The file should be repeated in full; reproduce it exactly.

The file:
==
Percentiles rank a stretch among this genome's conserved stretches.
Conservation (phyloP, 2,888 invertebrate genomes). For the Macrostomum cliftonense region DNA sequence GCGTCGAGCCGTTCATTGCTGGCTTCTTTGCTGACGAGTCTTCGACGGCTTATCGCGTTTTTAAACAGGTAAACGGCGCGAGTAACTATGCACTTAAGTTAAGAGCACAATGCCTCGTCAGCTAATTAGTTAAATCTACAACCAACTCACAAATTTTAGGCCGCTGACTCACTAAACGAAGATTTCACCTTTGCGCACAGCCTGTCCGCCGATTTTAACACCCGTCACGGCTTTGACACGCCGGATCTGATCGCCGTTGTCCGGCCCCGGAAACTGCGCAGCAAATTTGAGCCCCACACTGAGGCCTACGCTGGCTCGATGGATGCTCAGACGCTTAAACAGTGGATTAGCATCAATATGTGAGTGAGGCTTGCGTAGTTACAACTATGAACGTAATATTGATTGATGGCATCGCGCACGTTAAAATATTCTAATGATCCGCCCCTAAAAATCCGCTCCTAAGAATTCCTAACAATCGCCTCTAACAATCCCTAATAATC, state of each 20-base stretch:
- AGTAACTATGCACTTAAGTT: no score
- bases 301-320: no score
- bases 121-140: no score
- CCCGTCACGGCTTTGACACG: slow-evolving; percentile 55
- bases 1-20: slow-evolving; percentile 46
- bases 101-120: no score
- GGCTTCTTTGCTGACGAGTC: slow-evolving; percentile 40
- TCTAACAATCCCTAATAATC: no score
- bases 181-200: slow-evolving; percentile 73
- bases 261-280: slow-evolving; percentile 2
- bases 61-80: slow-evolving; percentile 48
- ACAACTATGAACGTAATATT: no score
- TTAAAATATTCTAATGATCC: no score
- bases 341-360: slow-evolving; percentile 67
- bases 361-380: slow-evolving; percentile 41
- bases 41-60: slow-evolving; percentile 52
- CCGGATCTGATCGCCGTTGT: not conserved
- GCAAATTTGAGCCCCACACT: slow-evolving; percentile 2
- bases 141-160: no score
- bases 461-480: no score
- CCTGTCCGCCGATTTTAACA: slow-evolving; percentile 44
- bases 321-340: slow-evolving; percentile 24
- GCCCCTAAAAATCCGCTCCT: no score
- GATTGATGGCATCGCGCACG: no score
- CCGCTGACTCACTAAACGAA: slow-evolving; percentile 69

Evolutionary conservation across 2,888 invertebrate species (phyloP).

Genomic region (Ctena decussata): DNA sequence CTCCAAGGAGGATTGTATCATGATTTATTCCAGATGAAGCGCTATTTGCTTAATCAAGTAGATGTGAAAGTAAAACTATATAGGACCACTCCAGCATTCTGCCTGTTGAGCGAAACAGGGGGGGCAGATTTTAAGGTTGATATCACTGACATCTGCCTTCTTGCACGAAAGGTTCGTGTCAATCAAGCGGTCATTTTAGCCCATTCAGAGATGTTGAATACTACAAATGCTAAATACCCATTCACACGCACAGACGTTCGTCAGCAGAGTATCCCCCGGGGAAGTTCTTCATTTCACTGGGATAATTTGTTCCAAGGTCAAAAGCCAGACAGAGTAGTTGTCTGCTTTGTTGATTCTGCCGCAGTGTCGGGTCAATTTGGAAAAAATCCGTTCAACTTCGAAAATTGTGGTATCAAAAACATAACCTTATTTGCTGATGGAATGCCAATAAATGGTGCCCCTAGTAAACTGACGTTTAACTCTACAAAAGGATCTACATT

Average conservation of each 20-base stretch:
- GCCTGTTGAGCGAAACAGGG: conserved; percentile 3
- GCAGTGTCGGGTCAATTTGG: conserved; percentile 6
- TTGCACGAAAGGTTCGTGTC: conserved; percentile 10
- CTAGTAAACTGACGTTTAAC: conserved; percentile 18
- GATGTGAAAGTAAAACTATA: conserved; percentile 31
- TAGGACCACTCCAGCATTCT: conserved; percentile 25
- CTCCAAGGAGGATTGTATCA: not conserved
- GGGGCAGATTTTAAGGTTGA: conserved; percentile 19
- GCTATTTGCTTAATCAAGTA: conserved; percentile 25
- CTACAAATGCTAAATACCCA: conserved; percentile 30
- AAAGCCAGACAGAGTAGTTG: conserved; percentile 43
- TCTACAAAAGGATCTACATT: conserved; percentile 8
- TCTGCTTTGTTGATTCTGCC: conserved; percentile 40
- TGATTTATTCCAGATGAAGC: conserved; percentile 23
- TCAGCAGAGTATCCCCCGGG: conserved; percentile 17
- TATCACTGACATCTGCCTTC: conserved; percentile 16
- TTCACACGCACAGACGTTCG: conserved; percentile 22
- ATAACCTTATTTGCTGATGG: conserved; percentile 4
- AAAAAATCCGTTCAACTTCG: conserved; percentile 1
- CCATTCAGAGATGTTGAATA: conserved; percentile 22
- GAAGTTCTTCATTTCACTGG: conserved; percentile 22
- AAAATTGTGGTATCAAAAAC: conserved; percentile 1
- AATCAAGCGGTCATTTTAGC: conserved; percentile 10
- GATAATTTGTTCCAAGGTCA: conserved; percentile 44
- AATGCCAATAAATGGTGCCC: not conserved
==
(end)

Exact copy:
Percentiles rank a stretch among this genome's conserved stretches.
Conservation (phyloP, 2,888 invertebrate genomes). For the Macrostomum cliftonense region DNA sequence GCGTCGAGCCGTTCATTGCTGGCTTCTTTGCTGACGAGTCTTCGACGGCTTATCGCGTTTTTAAACAGGTAAACGGCGCGAGTAACTATGCACTTAAGTTAAGAGCACAATGCCTCGTCAGCTAATTAGTTAAATCTACAACCAACTCACAAATTTTAGGCCGCTGACTCACTAAACGAAGATTTCACCTTTGCGCACAGCCTGTCCGCCGATTTTAACACCCGTCACGGCTTTGACACGCCGGATCTGATCGCCGTTGTCCGGCCCCGGAAACTGCGCAGCAAATTTGAGCCCCACACTGAGGCCTACGCTGGCTCGATGGATGCTCAGACGCTTAAACAGTGGATTAGCATCAATATGTGAGTGAGGCTTGCGTAGTTACAACTATGAACGTAATATTGATTGATGGCATCGCGCACGTTAAAATATTCTAATGATCCGCCCCTAAAAATCCGCTCCTAAGAATTCCTAACAATCGCCTCTAACAATCCCTAATAATC, state of each 20-base stretch:
- AGTAACTATGCACTTAAGTT: no score
- bases 301-320: no score
- bases 121-140: no score
- CCCGTCACGGCTTTGACACG: slow-evolving; percentile 55
- bases 1-20: slow-evolving; percentile 46
- bases 101-120: no score
- GGCTTCTTTGCTGACGAGTC: slow-evolving; percentile 40
- TCTAACAATCCCTAATAATC: no score
- bases 181-200: slow-evolving; percentile 73
- bases 261-280: slow-evolving; percentile 2
- bases 61-80: slow-evolving; percentile 48
- ACAACTATGAACGTAATATT: no score
- TTAAAATATTCTAATGATCC: no score
- bases 341-360: slow-evolving; percentile 67
- bases 361-380: slow-evolving; percentile 41
- bases 41-60: slow-evolving; percentile 52
- CCGGATCTGATCGCCGTTGT: not conserved
- GCAAATTTGAGCCCCACACT: slow-evolving; percentile 2
- bases 141-160: no score
- bases 461-480: no score
- CCTGTCCGCCGATTTTAACA: slow-evolving; percentile 44
- bases 321-340: slow-evolving; percentile 24
- GCCCCTAAAAATCCGCTCCT: no score
- GATTGATGGCATCGCGCACG: no score
- CCGCTGACTCACTAAACGAA: slow-evolving; percentile 69

Evolutionary conservation across 2,888 invertebrate species (phyloP).

Genomic region (Ctena decussata): DNA sequence CTCCAAGGAGGATTGTATCATGATTTATTCCAGATGAAGCGCTATTTGCTTAATCAAGTAGATGTGAAAGTAAAACTATATAGGACCACTCCAGCATTCTGCCTGTTGAGCGAAACAGGGGGGGCAGATTTTAAGGTTGATATCACTGACATCTGCCTTCTTGCACGAAAGGTTCGTGTCAATCAAGCGGTCATTTTAGCCCATTCAGAGATGTTGAATACTACAAATGCTAAATACCCATTCACACGCACAGACGTTCGTCAGCAGAGTATCCCCCGGGGAAGTTCTTCATTTCACTGGGATAATTTGTTCCAAGGTCAAAAGCCAGACAGAGTAGTTGTCTGCTTTGTTGATTCTGCCGCAGTGTCGGGTCAATTTGGAAAAAATCCGTTCAACTTCGAAAATTGTGGTATCAAAAACATAACCTTATTTGCTGATGGAATGCCAATAAATGGTGCCCCTAGTAAACTGACGTTTAACTCTACAAAAGGATCTACATT

Average conservation of each 20-base stretch:
- GCCTGTTGAGCGAAACAGGG: conserved; percentile 3
- GCAGTGTCGGGTCAATTTGG: conserved; percentile 6
- TTGCACGAAAGGTTCGTGTC: conserved; percentile 10
- CTAGTAAACTGACGTTTAAC: conserved; percentile 18
- GATGTGAAAGTAAAACTATA: conserved; percentile 31
- TAGGACCACTCCAGCATTCT: conserved; percentile 25
- CTCCAAGGAGGATTGTATCA: not conserved
- GGGGCAGATTTTAAGGTTGA: conserved; percentile 19
- GCTATTTGCTTAATCAAGTA: conserved; percentile 25
- CTACAAATGCTAAATACCCA: conserved; percentile 30
- AAAGCCAGACAGAGTAGTTG: conserved; percentile 43
- TCTACAAAAGGATCTACATT: conserved; percentile 8
- TCTGCTTTGTTGATTCTGCC: conserved; percentile 40
- TGATTTATTCCAGATGAAGC: conserved; percentile 23
- TCAGCAGAGTATCCCCCGGG: conserved; percentile 17
- TATCACTGACATCTGCCTTC: conserved; percentile 16
- TTCACACGCACAGACGTTCG: conserved; percentile 22
- ATAACCTTATTTGCTGATGG: conserved; percentile 4
- AAAAAATCCGTTCAACTTCG: conserved; percentile 1
- CCATTCAGAGATGTTGAATA: conserved; percentile 22
- GAAGTTCTTCATTTCACTGG: conserved; percentile 22
- AAAATTGTGGTATCAAAAAC: conserved; percentile 1
- AATCAAGCGGTCATTTTAGC: conserved; percentile 10
- GATAATTTGTTCCAAGGTCA: conserved; percentile 44
- AATGCCAATAAATGGTGCCC: not conserved